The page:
Monday, April 13, 2020
The back pain wasn’t entirely unusual for Adam Lancer, he says. But then his wife, Dina, ran a fever of over 102 degrees and he soon followed with a fever of 101. Some of their seven children followed suit.
Lancer didn’t need a medical degree to believe the couple had COVID-19. He was never tested, and there was little need after her test came back positive.
But as general counsel and compliance officer for one of the New York City area’s largest social service agencies, there was little down time for Lancer. He had to keep working to ensure the safety and health of staff and clients, he says.
“Thankfully just a fever and it went away,” he says. “But I know quite a few people who are very sick.”
OHEL Children’s Home and Family Services provides residential housing, outpatient counseling, day programs and job skill training. It works with children and adults with psychiatric and developmental disabilities throughout New York City and Long Island.
About 13,000 people annually receive some form of care or service from OHEL’s staff of 1,200, Lancer says. Those programs and residences have been threatened by the pandemic that’s walloped New York.
“There’s no playbook with this issue … It’s all new for us and the government. Of course, our priority is to do what’s best for our clients.”
As of April 13, the Johns Hopkins University and Medicine Coronavirus Center listed more than 104,000 COVID-19 cases in New York City and almost 6,900 deaths were reported.
Lancer was already working from home when he got ill, challenged by the virus that’s upended how OHEL provides its services.
“There’s no playbook with this issue,” Lancer says. “It’s all new for us and the government. Of course, our priority is to do what’s best for our clients.”
Staff are using video or phone instead of in–person visits to deliver nonresidential care services, therapies and case management. It’s not ideal, and not preferable to the providers, but it’s the best the agency can do and is encouraged by the government, Lancer says.
“Before this began, I didn’t know what a Zoom meeting was. Now we’re all using it,” he adds.
It’s a similar story in other places, with British Colombia temporarily loosening privacy protections so that hospitals can use communication technology to care for patients.
“The one positive item that has emerged is to see staff come together at all hours of the day and night,” Lancer says. “We’re located throughout New York and New Jersey, sitting in our bedrooms, kitchens and living rooms. We strategize and do what we can to help the clients.”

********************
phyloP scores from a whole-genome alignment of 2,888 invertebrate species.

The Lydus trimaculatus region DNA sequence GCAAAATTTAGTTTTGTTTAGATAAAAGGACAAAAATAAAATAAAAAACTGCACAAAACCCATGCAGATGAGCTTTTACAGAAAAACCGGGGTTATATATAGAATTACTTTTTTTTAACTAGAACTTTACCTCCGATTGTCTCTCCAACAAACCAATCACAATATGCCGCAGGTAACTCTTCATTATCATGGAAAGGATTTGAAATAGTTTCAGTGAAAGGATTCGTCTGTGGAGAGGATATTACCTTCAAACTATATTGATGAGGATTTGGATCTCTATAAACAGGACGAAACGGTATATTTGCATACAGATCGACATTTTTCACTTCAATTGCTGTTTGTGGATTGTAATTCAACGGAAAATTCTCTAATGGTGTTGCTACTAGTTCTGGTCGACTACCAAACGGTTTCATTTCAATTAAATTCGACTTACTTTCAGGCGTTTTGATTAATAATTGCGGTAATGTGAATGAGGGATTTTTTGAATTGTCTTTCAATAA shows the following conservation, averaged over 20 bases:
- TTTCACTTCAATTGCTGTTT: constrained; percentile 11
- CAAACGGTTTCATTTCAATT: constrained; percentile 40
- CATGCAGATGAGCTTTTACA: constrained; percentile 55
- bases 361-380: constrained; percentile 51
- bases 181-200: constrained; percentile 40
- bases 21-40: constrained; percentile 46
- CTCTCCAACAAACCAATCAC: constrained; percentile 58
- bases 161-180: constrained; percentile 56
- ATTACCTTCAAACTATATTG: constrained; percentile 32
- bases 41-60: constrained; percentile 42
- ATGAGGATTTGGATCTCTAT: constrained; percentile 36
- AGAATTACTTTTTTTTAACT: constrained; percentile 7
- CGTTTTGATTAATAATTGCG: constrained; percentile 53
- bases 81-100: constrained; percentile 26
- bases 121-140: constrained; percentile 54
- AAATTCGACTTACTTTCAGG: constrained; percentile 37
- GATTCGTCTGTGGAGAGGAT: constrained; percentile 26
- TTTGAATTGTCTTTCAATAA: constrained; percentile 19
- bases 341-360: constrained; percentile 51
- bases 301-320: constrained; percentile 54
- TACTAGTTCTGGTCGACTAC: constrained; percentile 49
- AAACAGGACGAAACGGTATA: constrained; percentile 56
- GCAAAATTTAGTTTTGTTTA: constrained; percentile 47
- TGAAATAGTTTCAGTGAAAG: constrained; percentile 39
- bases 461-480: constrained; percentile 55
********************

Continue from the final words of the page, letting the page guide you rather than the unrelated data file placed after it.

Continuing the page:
In the 30 residences it operates for about 400 people, OHEL staff are screened for temperature and COVID-19 symptoms when they arrive to work, all consistent with government requirements.
Throughout the day, they’re responsible for checking residents, some of whom are nonverbal and otherwise cognitively limited. Staff also follows the U.S. Centers for Disease Control and Prevention guidelines for sanitizing; and the homes have been well-provisioned with cleaning products and gloves, Lancer says. Food deliveries are left outside—only staff and residents can enter.
While complying with new rules and restrictions, Lancer says he’s also challenged by changing labor rules and Family Medical Leave Act issues because staff are not allowed to come in if they aren’t feeling well.
“The direct care staff who come to work every day to care for the clients, oftentimes at the expense of being with their own families, are the true heroes, much like our doctors and nurses. We hold them in the highest admiration,” Lancer says.
Financially, OHEL has taken a hit, too. While some services and therapies can be shifted to video and audio formats, the agency bills insurers and the government based on services provided. In a shuttered city, there are services that are not able to be provided, Lancer notes.
Lancer and his wife having both recovered from the virus, he says their illness was relatively minor.
“We’ve had a couple of things like Hurricane Sandy and some snowstorms on a small scale,” he says “Those have led to some staffing crunches and administrative challenges. Sometimes we’ve had to evacuate because of water or other damages. But there’s been nothing on this scale and it’s not just lasting one or two days. This is a prolonged issue.”